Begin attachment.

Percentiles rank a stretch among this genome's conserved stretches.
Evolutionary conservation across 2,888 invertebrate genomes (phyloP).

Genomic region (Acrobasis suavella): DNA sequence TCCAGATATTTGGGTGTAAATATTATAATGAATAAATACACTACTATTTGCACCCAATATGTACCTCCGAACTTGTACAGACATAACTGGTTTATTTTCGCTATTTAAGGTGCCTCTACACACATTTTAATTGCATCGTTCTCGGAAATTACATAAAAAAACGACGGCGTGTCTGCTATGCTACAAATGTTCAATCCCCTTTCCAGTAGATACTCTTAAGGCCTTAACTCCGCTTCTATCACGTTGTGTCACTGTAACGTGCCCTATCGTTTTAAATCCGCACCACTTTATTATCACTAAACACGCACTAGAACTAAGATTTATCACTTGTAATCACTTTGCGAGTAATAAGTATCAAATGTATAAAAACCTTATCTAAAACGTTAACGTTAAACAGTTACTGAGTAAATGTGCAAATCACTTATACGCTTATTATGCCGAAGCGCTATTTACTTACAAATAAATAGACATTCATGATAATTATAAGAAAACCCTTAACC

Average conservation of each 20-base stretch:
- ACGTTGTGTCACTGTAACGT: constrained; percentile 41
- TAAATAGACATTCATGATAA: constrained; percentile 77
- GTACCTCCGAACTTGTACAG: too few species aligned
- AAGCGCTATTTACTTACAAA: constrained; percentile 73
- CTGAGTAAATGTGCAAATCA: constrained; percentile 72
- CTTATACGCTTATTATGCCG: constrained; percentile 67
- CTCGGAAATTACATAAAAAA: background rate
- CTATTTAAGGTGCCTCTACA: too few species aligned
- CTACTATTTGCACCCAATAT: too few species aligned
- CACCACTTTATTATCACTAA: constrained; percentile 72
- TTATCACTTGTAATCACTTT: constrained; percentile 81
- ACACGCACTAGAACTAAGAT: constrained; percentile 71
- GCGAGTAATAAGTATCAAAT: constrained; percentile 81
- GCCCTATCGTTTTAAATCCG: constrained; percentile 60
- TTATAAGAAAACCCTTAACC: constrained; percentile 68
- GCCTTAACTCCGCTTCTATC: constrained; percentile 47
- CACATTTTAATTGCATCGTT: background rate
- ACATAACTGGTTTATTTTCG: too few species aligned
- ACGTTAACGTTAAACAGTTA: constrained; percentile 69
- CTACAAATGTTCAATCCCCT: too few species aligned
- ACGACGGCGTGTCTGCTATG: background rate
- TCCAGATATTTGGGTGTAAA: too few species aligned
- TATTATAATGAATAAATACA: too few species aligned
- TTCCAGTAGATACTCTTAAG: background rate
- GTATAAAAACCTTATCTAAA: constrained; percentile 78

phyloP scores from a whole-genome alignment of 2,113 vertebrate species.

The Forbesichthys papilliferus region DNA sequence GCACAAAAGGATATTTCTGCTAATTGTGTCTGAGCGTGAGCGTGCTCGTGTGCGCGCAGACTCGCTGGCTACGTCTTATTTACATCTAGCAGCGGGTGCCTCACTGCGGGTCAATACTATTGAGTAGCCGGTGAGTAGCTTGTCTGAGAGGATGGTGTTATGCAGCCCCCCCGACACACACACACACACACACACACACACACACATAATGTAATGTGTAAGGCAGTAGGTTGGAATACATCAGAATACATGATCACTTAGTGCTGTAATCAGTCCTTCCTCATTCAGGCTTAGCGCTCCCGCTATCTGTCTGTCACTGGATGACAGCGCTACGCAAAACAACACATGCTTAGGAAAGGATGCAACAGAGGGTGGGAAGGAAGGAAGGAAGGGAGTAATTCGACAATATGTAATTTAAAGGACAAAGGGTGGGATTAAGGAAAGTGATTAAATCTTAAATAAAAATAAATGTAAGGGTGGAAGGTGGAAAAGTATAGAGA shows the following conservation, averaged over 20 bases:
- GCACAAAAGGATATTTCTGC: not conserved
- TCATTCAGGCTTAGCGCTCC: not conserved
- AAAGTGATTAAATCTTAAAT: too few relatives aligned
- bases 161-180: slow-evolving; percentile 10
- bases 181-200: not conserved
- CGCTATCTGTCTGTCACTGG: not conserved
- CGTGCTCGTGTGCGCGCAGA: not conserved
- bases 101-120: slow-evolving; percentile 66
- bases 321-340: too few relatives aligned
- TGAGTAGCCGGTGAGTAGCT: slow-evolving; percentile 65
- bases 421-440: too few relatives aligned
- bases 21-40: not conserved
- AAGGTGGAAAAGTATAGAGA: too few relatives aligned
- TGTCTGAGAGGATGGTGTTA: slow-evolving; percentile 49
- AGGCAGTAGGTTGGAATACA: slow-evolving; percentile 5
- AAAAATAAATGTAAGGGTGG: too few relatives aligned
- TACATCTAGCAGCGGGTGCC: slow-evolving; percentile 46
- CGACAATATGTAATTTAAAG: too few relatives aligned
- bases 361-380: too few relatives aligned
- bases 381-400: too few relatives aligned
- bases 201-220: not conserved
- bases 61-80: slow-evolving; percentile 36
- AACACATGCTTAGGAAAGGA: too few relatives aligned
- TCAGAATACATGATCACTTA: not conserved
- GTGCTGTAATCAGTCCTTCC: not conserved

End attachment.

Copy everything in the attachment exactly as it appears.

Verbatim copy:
Percentiles rank a stretch among this genome's conserved stretches.
Evolutionary conservation across 2,888 invertebrate genomes (phyloP).

Genomic region (Acrobasis suavella): DNA sequence TCCAGATATTTGGGTGTAAATATTATAATGAATAAATACACTACTATTTGCACCCAATATGTACCTCCGAACTTGTACAGACATAACTGGTTTATTTTCGCTATTTAAGGTGCCTCTACACACATTTTAATTGCATCGTTCTCGGAAATTACATAAAAAAACGACGGCGTGTCTGCTATGCTACAAATGTTCAATCCCCTTTCCAGTAGATACTCTTAAGGCCTTAACTCCGCTTCTATCACGTTGTGTCACTGTAACGTGCCCTATCGTTTTAAATCCGCACCACTTTATTATCACTAAACACGCACTAGAACTAAGATTTATCACTTGTAATCACTTTGCGAGTAATAAGTATCAAATGTATAAAAACCTTATCTAAAACGTTAACGTTAAACAGTTACTGAGTAAATGTGCAAATCACTTATACGCTTATTATGCCGAAGCGCTATTTACTTACAAATAAATAGACATTCATGATAATTATAAGAAAACCCTTAACC

Average conservation of each 20-base stretch:
- ACGTTGTGTCACTGTAACGT: constrained; percentile 41
- TAAATAGACATTCATGATAA: constrained; percentile 77
- GTACCTCCGAACTTGTACAG: too few species aligned
- AAGCGCTATTTACTTACAAA: constrained; percentile 73
- CTGAGTAAATGTGCAAATCA: constrained; percentile 72
- CTTATACGCTTATTATGCCG: constrained; percentile 67
- CTCGGAAATTACATAAAAAA: background rate
- CTATTTAAGGTGCCTCTACA: too few species aligned
- CTACTATTTGCACCCAATAT: too few species aligned
- CACCACTTTATTATCACTAA: constrained; percentile 72
- TTATCACTTGTAATCACTTT: constrained; percentile 81
- ACACGCACTAGAACTAAGAT: constrained; percentile 71
- GCGAGTAATAAGTATCAAAT: constrained; percentile 81
- GCCCTATCGTTTTAAATCCG: constrained; percentile 60
- TTATAAGAAAACCCTTAACC: constrained; percentile 68
- GCCTTAACTCCGCTTCTATC: constrained; percentile 47
- CACATTTTAATTGCATCGTT: background rate
- ACATAACTGGTTTATTTTCG: too few species aligned
- ACGTTAACGTTAAACAGTTA: constrained; percentile 69
- CTACAAATGTTCAATCCCCT: too few species aligned
- ACGACGGCGTGTCTGCTATG: background rate
- TCCAGATATTTGGGTGTAAA: too few species aligned
- TATTATAATGAATAAATACA: too few species aligned
- TTCCAGTAGATACTCTTAAG: background rate
- GTATAAAAACCTTATCTAAA: constrained; percentile 78

phyloP scores from a whole-genome alignment of 2,113 vertebrate species.

The Forbesichthys papilliferus region DNA sequence GCACAAAAGGATATTTCTGCTAATTGTGTCTGAGCGTGAGCGTGCTCGTGTGCGCGCAGACTCGCTGGCTACGTCTTATTTACATCTAGCAGCGGGTGCCTCACTGCGGGTCAATACTATTGAGTAGCCGGTGAGTAGCTTGTCTGAGAGGATGGTGTTATGCAGCCCCCCCGACACACACACACACACACACACACACACACACATAATGTAATGTGTAAGGCAGTAGGTTGGAATACATCAGAATACATGATCACTTAGTGCTGTAATCAGTCCTTCCTCATTCAGGCTTAGCGCTCCCGCTATCTGTCTGTCACTGGATGACAGCGCTACGCAAAACAACACATGCTTAGGAAAGGATGCAACAGAGGGTGGGAAGGAAGGAAGGAAGGGAGTAATTCGACAATATGTAATTTAAAGGACAAAGGGTGGGATTAAGGAAAGTGATTAAATCTTAAATAAAAATAAATGTAAGGGTGGAAGGTGGAAAAGTATAGAGA shows the following conservation, averaged over 20 bases:
- GCACAAAAGGATATTTCTGC: not conserved
- TCATTCAGGCTTAGCGCTCC: not conserved
- AAAGTGATTAAATCTTAAAT: too few relatives aligned
- bases 161-180: slow-evolving; percentile 10
- bases 181-200: not conserved
- CGCTATCTGTCTGTCACTGG: not conserved
- CGTGCTCGTGTGCGCGCAGA: not conserved
- bases 101-120: slow-evolving; percentile 66
- bases 321-340: too few relatives aligned
- TGAGTAGCCGGTGAGTAGCT: slow-evolving; percentile 65
- bases 421-440: too few relatives aligned
- bases 21-40: not conserved
- AAGGTGGAAAAGTATAGAGA: too few relatives aligned
- TGTCTGAGAGGATGGTGTTA: slow-evolving; percentile 49
- AGGCAGTAGGTTGGAATACA: slow-evolving; percentile 5
- AAAAATAAATGTAAGGGTGG: too few relatives aligned
- TACATCTAGCAGCGGGTGCC: slow-evolving; percentile 46
- CGACAATATGTAATTTAAAG: too few relatives aligned
- bases 361-380: too few relatives aligned
- bases 381-400: too few relatives aligned
- bases 201-220: not conserved
- bases 61-80: slow-evolving; percentile 36
- AACACATGCTTAGGAAAGGA: too few relatives aligned
- TCAGAATACATGATCACTTA: not conserved
- GTGCTGTAATCAGTCCTTCC: not conserved